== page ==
Friday, 18 March 2011

Jane Eyre by Charlotte Brontë

Jane Eyre
*this review is sure to have some spoilers*

Jane Eyre, is one of the classics that I’ve been meaning to read for ages, but it took a pretty cover to (finally) buy it, and a hangover to start reading it. (Basically I was too hungover to manage all the drama on The Cathedral of the Sea, and decided to pick something else to read. Since my options were very limited, Jane Eyre seemed like the lightest and easiest thing to read. Silly me.)

Jane Eyre is indeed the story of Jane, from her miserable childhood, through her slightly less miserable adolescence and to her adulthood. Orphan of both parents, she lives with her aunt and cousins, but it is a life without affection. When she is sent to a school far from home she believes that her conditions can only improve, but it isn't without trouble that she finishes her education and is ready to seek employment.

This story was not new to me, but I had only watched the TV series, and some time ago, so the details were a bit hazy. I knew there would be a happy ending, but then, there always is (I had quite forgotten everything else about the ending). I was actually expecting a lot more drama in the beginning (I think I got the order of some events wrong), so the more I read, the more I dreaded what was (I thought) sure to come.

There is a very strong Beauty and the Beast feel to it. Yes, I know both the love birds are as ugly as they come, making it Beast and the Beast, but to me it is about their personalities. Jane very nice and proper (even if a little blunt), Mr. Rochester quite the devil (and drama queen), teasing and insulting. I liked Mr. Rochester’s wild personality, even if sometimes it is a bit too flamboyant. Jane’s uptightness got to my nerves sometimes, but I liked her bluntness and honesty. But most of all, it was the bickering between these too: the intelligent semi-arguments were really fun to read.

My biggest problem with the classics (and I say problem is the very loosest of senses) is that I have to adapt to the values of the times when they were written. It is most likely that a modern day Jane would take the easier route, by running away WITH her beloved and not running away FROM him (I know I would, along with taking more conventional measures to deal with the problem in the attic). That made some parts in the book a bit harder to enjoy (or should I say, not to scream at the characters), but that choice was also in tune with the character's personality and way of being.

But to me, the strongest point of this book is how it is written. The use of the first person takes away the distance I could have felt due to Jane’s personality. And the descriptions are absolutely vivid. I was constantly lost on 19th century England, taking walks through the moors, sitting by the fireplace, studying people… Making the drama all the more, well, dramatic, because it felt like it was happening to me.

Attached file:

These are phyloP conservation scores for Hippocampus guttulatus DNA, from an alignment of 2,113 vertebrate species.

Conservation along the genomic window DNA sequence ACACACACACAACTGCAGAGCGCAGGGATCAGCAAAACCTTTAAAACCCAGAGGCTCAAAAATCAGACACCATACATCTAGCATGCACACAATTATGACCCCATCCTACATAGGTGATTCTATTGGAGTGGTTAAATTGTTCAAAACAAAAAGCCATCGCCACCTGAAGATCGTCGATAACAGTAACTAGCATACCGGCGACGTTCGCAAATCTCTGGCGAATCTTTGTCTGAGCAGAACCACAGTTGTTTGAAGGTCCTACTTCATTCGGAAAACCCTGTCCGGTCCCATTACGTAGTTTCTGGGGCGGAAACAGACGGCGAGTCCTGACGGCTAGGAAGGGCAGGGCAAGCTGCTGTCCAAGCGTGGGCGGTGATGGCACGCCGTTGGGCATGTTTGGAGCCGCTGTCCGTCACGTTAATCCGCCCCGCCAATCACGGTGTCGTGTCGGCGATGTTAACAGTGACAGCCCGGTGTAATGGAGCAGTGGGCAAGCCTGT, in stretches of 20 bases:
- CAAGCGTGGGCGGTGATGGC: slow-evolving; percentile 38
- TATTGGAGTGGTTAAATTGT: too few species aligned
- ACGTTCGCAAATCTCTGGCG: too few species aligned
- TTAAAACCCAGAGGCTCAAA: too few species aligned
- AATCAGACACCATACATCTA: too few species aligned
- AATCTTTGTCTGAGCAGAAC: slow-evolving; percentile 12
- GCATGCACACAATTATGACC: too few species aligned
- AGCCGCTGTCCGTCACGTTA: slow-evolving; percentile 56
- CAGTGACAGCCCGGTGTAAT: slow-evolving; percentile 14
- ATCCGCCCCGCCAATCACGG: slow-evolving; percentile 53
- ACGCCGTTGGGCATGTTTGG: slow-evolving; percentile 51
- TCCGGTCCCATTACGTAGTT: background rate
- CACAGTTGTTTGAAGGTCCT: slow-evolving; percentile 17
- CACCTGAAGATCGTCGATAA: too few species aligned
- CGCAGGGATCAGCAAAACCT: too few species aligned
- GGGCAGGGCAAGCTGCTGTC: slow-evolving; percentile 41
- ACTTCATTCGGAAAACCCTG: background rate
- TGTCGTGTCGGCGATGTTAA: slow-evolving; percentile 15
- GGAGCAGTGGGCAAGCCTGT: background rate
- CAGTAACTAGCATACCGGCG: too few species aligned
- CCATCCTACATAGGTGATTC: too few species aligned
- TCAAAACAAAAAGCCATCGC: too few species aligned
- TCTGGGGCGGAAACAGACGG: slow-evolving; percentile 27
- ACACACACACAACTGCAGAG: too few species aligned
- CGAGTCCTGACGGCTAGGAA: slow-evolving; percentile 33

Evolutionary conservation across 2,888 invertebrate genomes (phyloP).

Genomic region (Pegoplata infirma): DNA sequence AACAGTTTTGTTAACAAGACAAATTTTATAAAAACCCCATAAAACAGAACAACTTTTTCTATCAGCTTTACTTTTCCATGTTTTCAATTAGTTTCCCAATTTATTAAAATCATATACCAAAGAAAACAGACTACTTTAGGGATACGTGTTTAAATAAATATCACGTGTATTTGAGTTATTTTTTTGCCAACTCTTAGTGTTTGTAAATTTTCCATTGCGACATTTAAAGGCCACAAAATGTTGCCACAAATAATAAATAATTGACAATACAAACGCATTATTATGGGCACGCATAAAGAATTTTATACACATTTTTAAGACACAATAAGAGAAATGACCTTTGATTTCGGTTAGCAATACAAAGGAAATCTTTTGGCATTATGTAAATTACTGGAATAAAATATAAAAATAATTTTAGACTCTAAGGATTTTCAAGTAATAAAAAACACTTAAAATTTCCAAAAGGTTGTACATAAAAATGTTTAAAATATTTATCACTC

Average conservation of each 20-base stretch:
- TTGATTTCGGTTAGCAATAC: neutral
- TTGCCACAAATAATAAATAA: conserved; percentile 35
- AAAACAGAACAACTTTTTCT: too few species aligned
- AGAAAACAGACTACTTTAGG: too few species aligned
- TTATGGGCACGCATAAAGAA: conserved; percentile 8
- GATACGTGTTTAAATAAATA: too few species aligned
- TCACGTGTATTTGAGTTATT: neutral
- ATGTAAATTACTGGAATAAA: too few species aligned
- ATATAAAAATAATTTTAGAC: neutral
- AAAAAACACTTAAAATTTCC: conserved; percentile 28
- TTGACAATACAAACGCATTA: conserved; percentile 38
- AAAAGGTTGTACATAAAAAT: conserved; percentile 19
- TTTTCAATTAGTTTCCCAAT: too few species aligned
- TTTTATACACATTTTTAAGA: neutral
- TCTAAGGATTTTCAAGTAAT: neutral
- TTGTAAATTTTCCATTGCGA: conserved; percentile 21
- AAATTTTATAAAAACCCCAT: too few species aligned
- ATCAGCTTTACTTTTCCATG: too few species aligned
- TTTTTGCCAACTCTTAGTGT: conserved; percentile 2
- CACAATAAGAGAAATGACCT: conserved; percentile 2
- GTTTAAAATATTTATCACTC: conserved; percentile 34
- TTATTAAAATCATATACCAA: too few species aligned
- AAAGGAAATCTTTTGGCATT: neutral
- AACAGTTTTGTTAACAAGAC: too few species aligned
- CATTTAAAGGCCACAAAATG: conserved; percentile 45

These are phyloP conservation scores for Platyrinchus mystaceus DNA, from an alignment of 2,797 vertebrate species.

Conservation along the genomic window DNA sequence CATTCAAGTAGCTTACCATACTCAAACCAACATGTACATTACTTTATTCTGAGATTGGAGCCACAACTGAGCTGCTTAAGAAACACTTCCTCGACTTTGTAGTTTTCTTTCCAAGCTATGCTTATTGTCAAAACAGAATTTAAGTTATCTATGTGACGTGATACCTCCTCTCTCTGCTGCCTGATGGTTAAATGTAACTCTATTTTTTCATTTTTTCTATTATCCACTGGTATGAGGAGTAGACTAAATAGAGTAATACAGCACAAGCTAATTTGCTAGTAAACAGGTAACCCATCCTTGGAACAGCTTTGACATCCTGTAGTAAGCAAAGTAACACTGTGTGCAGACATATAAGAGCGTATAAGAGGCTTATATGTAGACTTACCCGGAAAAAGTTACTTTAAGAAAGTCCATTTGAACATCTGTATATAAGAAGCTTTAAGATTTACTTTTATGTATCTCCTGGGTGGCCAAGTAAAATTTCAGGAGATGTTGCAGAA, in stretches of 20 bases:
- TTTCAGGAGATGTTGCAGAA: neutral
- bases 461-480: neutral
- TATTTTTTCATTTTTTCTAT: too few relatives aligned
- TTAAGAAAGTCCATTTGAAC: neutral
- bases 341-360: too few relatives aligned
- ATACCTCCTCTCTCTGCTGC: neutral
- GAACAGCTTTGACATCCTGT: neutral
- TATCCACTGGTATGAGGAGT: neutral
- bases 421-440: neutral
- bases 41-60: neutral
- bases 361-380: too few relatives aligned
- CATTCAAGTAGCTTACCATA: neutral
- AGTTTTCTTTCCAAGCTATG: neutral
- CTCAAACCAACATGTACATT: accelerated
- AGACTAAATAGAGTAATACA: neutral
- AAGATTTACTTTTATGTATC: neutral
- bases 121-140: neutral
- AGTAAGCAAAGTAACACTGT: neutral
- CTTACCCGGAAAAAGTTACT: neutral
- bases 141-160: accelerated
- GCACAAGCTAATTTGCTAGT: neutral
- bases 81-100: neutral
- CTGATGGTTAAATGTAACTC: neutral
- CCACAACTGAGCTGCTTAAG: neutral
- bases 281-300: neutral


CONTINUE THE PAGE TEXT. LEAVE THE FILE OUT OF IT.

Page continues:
I really liked this book, even though it took me quite awhile to finish. It's very well written, and it's not only about romance, it portrays a society that is slightly different from ours - one that not so long ago was the norm. The down side was that there was a bit more drama that I felt was necessary, and all the religious babble, that started to really get on my nerves by the end of the book (courtesy of a late comer character). Still, it definitely deserves it's place among the classics.

Rating: 4.5 out of 5

Other Reviews: Page Turners

This book on: LibraryThing | Goodreads | Bookdepository UK | Bookdepository US | Amazon UK | Amazon US | | Project Gutenberg


  1. I'm reading this one right now and I'm really enjoying it. I think you make a good point about adapting to the values of the time. One of the hardest things for me to get over was that Jane was half Mr. Rochester's age. I kept wanting to shake her by the shoulders and tell her that she was too young to be that committedly in love but I did appreciate how the relationship grew out of friendship and companionship rather than love at first sight.

    (I do love this cover for the book too!)

  2. Mr.Rochester's teasing is to die for. I love how he makes Jane jealous by flirting with that wallflower. It's so funny! (At least for him and for the reader, but I'm sure that if I were in Jane's place I would be pissed.)
    Great review quigui. I'm so happy you enjoyed Charlotte's writting. :D

  3. My favourite book (can't explain why but I fell in love with the book) ^_^

    I just adore Mr. Rochester and I agree with Carla; his teasing is just amazing!
    I have a small crush on his character *blushes embarrassed*

    Anyway, great review. I wished I had that cover instead of the pocket edition (for 3,50euros what was I excepting?!) - I still want the clothbound edition :P

  4. This edition is part of a Deluxe series by Penguin, with covers by Ruben Toledo. They are all quite beautiful, but to me, this one is the best.

    Glad to hear you are also liking it. The age difference didn't really bother me, I think I'm impervious to that after reading quite a lot of historical fiction. But it would definitely rise quite a few eyebrows in our day and age, with 20 years between them (and Jane not having much experience with dealing with boys and men).

    I love the whole gipsy episode. I didn't remember that one (was it in the series? I really need to rewatch it), but half way I was getting a bit suspicious, thinking "this is so out of the blue and surreal that Rochester is sure to have an hand in it."

    It is really a great book, you have every right to be in love with it!

    The clothbound edition is also very nice, but I really fell in love with this book the minute I saw it in the shop. So much I went back to buy it!

  5. It sounds good. I'm really excited to read this book, and like you, I'm taking too long to get it.

    1. You should get this book soon! And there are so many pretty editions!